My preliminary hearing took place this past Thursday (10/15), and the result was the worst case scenario I had envisioned going into it – I was railroaded, and my case was rubber stamped for criminal trial by a hostile judge.
While preparing for the hearing, several friends advised me to consult legal counsel, so I looked into it. I did not qualify for a Public Defender (I am too “rich”), but I couldn’t afford a private lawyer without significant financial hardship. The procedure for a preliminary hearing looked pretty straight-forward – it’s very limited what a defendant can do – so I thought I would just do my best to represent myself. In the worst case scenario I could then imagine – that the hearing would be presided over by a hostile judge already familiar with my case and against me from the beginning – it wouldn’t matter if I had legal counsel or not. I would just be out whatever money I had paid the lawyer to represent me.
Lady Luck was not in my corner that day. The presiding judge (Hawley) was clearly already familiar with my case. After I told him that I intended to represent myself, he said, “Let me tell you right now, Mr. Edge: I will not allow you to use this courtroom as a political platform, and if you attempt to do so, I will hold you in contempt of court.” This was Hawley’s introduction to me, and things only got worse from there.
Most of the questions I had prepared were deemed legally “irrelevant” by Hawley. Whether or not the minors were allowed to leave: irrelevant. Whether or not the minors’ arrests were a precondition to mine: irrelevant. Whether my arresting officer was familiar with the curfew ordinance and with “contributing to the delinquency of a minor”: irrelevant. On this last point, the judge himself objected. He said, “Mr. Edge, I assure you that we’ve had cases of ‘contributing to the delinquency of a minor’ in this City before, and I am familiar with the law.” This was stated with a sneering, annoyed tone, along with most of Hawley’s other comments.
Regarding Nelson’s knowledge of the curfew law, I asked him if, according to the ordinance, minors were to be given the opportunity to leave. He answered, “If they violate the curfew, then they are to be detained.” I asked again, “But does the curfew not state that minors are to be given the opportunity to leave before they are detained?” Nelson repeated the same answer. At this point, Hawley interjected again: “Look, Mr. Edge, a police officer doesn’t have a lot of authority over the law while he’s out on the street. All he can do is use his discretion to some extent about whether to enforce the law in a particular situation. He even told them to leave, when he could have just detained them.”
“Your Honor,” I said, “the curfew ordinance directly states that minors are to be given the opportunity to leave before being detained,” and I read to him the relevant lines from the ordinance.
He replied, “Well, he told them to leave, and they refused, and he used his discretion in detaining them.”
The whole thing seemed really bizarre. In some instances the judge would initiate (and, I assume, sustain) objections to my questions completely independent of the prosecution. In others, the prosecutor would say “objection,” and Hawley would cut him off to explain, and sustain, the objection.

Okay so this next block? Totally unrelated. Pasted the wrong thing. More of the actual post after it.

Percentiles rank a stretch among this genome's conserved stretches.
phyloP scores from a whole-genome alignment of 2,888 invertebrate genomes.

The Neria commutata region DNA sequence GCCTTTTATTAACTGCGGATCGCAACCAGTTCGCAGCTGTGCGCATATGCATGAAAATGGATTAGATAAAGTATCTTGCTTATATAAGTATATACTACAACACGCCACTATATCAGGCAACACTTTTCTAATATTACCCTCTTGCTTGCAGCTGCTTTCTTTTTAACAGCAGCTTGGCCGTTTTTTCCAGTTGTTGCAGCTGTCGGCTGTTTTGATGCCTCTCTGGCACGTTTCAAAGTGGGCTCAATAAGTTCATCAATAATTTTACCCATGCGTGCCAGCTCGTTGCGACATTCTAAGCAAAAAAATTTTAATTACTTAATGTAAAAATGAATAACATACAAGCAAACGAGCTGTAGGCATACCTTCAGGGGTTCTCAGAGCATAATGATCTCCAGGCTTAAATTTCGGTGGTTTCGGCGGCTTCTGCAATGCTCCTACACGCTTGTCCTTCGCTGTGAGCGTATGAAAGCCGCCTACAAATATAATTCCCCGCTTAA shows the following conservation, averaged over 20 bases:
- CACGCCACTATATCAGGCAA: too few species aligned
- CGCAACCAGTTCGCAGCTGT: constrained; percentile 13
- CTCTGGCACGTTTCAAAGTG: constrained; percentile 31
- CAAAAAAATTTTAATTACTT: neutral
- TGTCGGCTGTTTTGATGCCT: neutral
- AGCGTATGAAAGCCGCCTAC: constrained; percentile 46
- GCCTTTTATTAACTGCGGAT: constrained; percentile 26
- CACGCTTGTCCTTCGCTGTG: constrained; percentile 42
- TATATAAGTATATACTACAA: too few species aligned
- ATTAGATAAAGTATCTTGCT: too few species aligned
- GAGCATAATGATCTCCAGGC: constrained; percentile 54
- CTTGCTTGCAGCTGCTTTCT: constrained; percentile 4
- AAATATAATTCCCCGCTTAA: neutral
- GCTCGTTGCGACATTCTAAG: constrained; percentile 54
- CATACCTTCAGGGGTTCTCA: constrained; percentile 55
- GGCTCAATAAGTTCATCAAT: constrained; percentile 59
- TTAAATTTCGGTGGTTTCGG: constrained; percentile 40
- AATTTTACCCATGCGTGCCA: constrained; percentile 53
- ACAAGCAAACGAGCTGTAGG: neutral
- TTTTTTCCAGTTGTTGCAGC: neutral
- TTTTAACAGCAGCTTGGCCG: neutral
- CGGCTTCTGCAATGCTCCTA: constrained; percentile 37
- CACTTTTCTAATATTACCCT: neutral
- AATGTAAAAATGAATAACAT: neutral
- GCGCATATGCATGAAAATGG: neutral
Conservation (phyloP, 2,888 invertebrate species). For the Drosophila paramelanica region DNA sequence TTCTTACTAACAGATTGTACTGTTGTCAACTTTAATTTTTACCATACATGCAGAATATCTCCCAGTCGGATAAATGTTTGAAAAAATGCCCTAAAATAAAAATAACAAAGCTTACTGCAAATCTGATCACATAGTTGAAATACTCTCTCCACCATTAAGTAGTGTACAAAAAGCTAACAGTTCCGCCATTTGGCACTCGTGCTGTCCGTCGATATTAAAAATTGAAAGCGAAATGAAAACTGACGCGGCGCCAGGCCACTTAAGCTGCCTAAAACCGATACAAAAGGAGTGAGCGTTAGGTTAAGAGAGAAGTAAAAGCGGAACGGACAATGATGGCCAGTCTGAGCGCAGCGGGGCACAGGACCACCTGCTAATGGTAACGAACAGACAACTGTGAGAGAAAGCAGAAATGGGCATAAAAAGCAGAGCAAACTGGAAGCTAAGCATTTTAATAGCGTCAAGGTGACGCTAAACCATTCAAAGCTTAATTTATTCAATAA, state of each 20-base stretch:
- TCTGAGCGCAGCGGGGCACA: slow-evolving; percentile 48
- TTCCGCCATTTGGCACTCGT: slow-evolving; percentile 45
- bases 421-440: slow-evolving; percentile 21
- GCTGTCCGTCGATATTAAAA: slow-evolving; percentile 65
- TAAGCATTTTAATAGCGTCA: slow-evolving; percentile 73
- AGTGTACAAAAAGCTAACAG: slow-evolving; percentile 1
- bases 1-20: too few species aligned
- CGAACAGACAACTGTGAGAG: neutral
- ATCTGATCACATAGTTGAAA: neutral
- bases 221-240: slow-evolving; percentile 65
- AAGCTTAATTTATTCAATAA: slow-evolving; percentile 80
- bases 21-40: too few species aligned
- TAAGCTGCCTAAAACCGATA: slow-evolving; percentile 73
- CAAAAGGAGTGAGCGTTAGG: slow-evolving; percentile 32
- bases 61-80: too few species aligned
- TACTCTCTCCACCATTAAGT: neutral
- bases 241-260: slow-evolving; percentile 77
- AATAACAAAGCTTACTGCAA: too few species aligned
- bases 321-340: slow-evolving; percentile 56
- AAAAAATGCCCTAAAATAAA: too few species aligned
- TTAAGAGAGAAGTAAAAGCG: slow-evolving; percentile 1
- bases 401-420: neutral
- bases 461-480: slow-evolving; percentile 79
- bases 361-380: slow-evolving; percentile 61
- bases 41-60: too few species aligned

Hawley frequently interrupted the proceedings to argue in favor of the prosecution or to badger me about my ignorance of legal procedure. When I asked Nelson if anyone had told him that I instructed them to break the law, Hawley cut in to say, “You don’t have to instruct anyone to break the law, you just have to entice them, and this [referring to the protest flier I had handed out prior to the event] looks like enticement to me.”
Nelson did acknowledge that no one ever told him I had instructed anyone to break the law. He acknowledged that he never questioned anyone about whether I knew how old any of the protesters were. He acknowledged that he never questioned anyone about anything related to my case at all -- before, during or after my arrest. What it came down to was the protest flier. The very fact that I distributed the flier, regardless of whether I specifically targeted any age group, was deemed sufficient evidence for the judge to bind my case over to trial. Nelson even acknowledged that the young men he detained did not have any protest fliers in their possession. That Major McLaughlin of the Greenville City PD had been sent this flier the day before my arrest, and that officers on duty that night (including Nelson) knew about the protest beforehand, apparently were not factors taken into consideration by Hawley when weighing his decision.
I had seen Hawley preside over traffic court a few weeks earlier, and the calm, reasonable man I met at that time bore no resemblance to the indignant, annoyed, belligerent judge who presided over my case. He had his mind made up before he walked into that courtroom. He was doing his worst, not only to argue in favor of the prosecution, but to embarrass me in the process.
While unable to cow me into submission, Hawley did accomplish a few things: he succeeded in looking like an asshole lording over an innocent man from high atop his throne. And he proved that corruption comes in many forms.
The more I think about this, the more angry I become. So I’m wrapping up this blog post for now. Unfortunately, no transcript was made at the hearing. I felt that I needed to chronicle my side of things while the experience was still fresh in my mind.
Thanks for reading,